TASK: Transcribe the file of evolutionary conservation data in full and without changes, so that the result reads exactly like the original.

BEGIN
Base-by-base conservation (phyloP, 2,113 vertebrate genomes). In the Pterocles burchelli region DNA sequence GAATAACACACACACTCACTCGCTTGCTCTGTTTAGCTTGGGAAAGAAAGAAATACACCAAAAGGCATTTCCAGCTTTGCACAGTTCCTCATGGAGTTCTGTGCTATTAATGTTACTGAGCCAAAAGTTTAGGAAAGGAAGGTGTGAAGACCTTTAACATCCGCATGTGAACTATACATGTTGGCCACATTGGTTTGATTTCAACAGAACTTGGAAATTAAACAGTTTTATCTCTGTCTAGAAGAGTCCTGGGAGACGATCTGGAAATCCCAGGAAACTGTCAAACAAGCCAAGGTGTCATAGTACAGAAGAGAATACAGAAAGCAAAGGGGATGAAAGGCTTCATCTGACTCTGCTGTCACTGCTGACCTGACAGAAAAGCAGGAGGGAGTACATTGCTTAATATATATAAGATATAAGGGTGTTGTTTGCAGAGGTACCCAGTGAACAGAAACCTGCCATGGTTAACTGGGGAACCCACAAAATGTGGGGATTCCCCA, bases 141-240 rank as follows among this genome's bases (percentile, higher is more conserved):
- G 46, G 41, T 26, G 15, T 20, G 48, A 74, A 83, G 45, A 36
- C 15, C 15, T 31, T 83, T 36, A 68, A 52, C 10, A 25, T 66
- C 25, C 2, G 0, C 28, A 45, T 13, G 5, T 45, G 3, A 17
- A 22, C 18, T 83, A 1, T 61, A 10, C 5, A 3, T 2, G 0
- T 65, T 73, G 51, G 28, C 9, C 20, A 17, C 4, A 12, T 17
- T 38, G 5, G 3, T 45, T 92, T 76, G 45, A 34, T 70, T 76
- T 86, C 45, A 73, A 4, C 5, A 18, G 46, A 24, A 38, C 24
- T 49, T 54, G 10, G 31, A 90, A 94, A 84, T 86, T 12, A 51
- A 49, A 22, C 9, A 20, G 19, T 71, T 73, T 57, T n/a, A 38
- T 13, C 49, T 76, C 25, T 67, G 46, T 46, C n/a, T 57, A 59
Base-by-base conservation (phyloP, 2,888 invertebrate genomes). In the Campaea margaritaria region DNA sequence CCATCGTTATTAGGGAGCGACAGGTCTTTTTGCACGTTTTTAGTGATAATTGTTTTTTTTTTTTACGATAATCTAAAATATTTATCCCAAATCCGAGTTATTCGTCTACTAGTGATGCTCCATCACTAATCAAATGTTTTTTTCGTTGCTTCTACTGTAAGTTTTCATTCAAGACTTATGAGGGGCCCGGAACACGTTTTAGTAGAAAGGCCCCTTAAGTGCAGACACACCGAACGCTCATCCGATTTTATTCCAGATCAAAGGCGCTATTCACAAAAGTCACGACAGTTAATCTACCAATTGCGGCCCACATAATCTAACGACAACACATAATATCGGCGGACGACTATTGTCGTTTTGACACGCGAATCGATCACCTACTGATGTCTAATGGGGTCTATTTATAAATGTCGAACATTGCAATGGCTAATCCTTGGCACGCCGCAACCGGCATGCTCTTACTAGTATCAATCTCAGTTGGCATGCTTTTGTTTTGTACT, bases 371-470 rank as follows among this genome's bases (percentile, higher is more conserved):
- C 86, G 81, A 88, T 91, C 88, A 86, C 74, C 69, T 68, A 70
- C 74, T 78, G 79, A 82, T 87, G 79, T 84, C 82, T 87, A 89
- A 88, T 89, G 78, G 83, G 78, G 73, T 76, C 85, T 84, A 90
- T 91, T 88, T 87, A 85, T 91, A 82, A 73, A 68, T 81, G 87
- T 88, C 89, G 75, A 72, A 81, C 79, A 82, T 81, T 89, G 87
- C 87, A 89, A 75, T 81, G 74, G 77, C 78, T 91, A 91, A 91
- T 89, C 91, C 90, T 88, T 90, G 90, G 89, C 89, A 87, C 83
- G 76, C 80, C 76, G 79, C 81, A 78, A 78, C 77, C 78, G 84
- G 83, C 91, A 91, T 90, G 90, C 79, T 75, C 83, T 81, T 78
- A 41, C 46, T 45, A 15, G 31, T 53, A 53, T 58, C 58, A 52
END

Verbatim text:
Base-by-base conservation (phyloP, 2,113 vertebrate genomes). In the Pterocles burchelli region DNA sequence GAATAACACACACACTCACTCGCTTGCTCTGTTTAGCTTGGGAAAGAAAGAAATACACCAAAAGGCATTTCCAGCTTTGCACAGTTCCTCATGGAGTTCTGTGCTATTAATGTTACTGAGCCAAAAGTTTAGGAAAGGAAGGTGTGAAGACCTTTAACATCCGCATGTGAACTATACATGTTGGCCACATTGGTTTGATTTCAACAGAACTTGGAAATTAAACAGTTTTATCTCTGTCTAGAAGAGTCCTGGGAGACGATCTGGAAATCCCAGGAAACTGTCAAACAAGCCAAGGTGTCATAGTACAGAAGAGAATACAGAAAGCAAAGGGGATGAAAGGCTTCATCTGACTCTGCTGTCACTGCTGACCTGACAGAAAAGCAGGAGGGAGTACATTGCTTAATATATATAAGATATAAGGGTGTTGTTTGCAGAGGTACCCAGTGAACAGAAACCTGCCATGGTTAACTGGGGAACCCACAAAATGTGGGGATTCCCCA, bases 141-240 rank as follows among this genome's bases (percentile, higher is more conserved):
- G 46, G 41, T 26, G 15, T 20, G 48, A 74, A 83, G 45, A 36
- C 15, C 15, T 31, T 83, T 36, A 68, A 52, C 10, A 25, T 66
- C 25, C 2, G 0, C 28, A 45, T 13, G 5, T 45, G 3, A 17
- A 22, C 18, T 83, A 1, T 61, A 10, C 5, A 3, T 2, G 0
- T 65, T 73, G 51, G 28, C 9, C 20, A 17, C 4, A 12, T 17
- T 38, G 5, G 3, T 45, T 92, T 76, G 45, A 34, T 70, T 76
- T 86, C 45, A 73, A 4, C 5, A 18, G 46, A 24, A 38, C 24
- T 49, T 54, G 10, G 31, A 90, A 94, A 84, T 86, T 12, A 51
- A 49, A 22, C 9, A 20, G 19, T 71, T 73, T 57, T n/a, A 38
- T 13, C 49, T 76, C 25, T 67, G 46, T 46, C n/a, T 57, A 59
Base-by-base conservation (phyloP, 2,888 invertebrate genomes). In the Campaea margaritaria region DNA sequence CCATCGTTATTAGGGAGCGACAGGTCTTTTTGCACGTTTTTAGTGATAATTGTTTTTTTTTTTTACGATAATCTAAAATATTTATCCCAAATCCGAGTTATTCGTCTACTAGTGATGCTCCATCACTAATCAAATGTTTTTTTCGTTGCTTCTACTGTAAGTTTTCATTCAAGACTTATGAGGGGCCCGGAACACGTTTTAGTAGAAAGGCCCCTTAAGTGCAGACACACCGAACGCTCATCCGATTTTATTCCAGATCAAAGGCGCTATTCACAAAAGTCACGACAGTTAATCTACCAATTGCGGCCCACATAATCTAACGACAACACATAATATCGGCGGACGACTATTGTCGTTTTGACACGCGAATCGATCACCTACTGATGTCTAATGGGGTCTATTTATAAATGTCGAACATTGCAATGGCTAATCCTTGGCACGCCGCAACCGGCATGCTCTTACTAGTATCAATCTCAGTTGGCATGCTTTTGTTTTGTACT, bases 371-470 rank as follows among this genome's bases (percentile, higher is more conserved):
- C 86, G 81, A 88, T 91, C 88, A 86, C 74, C 69, T 68, A 70
- C 74, T 78, G 79, A 82, T 87, G 79, T 84, C 82, T 87, A 89
- A 88, T 89, G 78, G 83, G 78, G 73, T 76, C 85, T 84, A 90
- T 91, T 88, T 87, A 85, T 91, A 82, A 73, A 68, T 81, G 87
- T 88, C 89, G 75, A 72, A 81, C 79, A 82, T 81, T 89, G 87
- C 87, A 89, A 75, T 81, G 74, G 77, C 78, T 91, A 91, A 91
- T 89, C 91, C 90, T 88, T 90, G 90, G 89, C 89, A 87, C 83
- G 76, C 80, C 76, G 79, C 81, A 78, A 78, C 77, C 78, G 84
- G 83, C 91, A 91, T 90, G 90, C 79, T 75, C 83, T 81, T 78
- A 41, C 46, T 45, A 15, G 31, T 53, A 53, T 58, C 58, A 52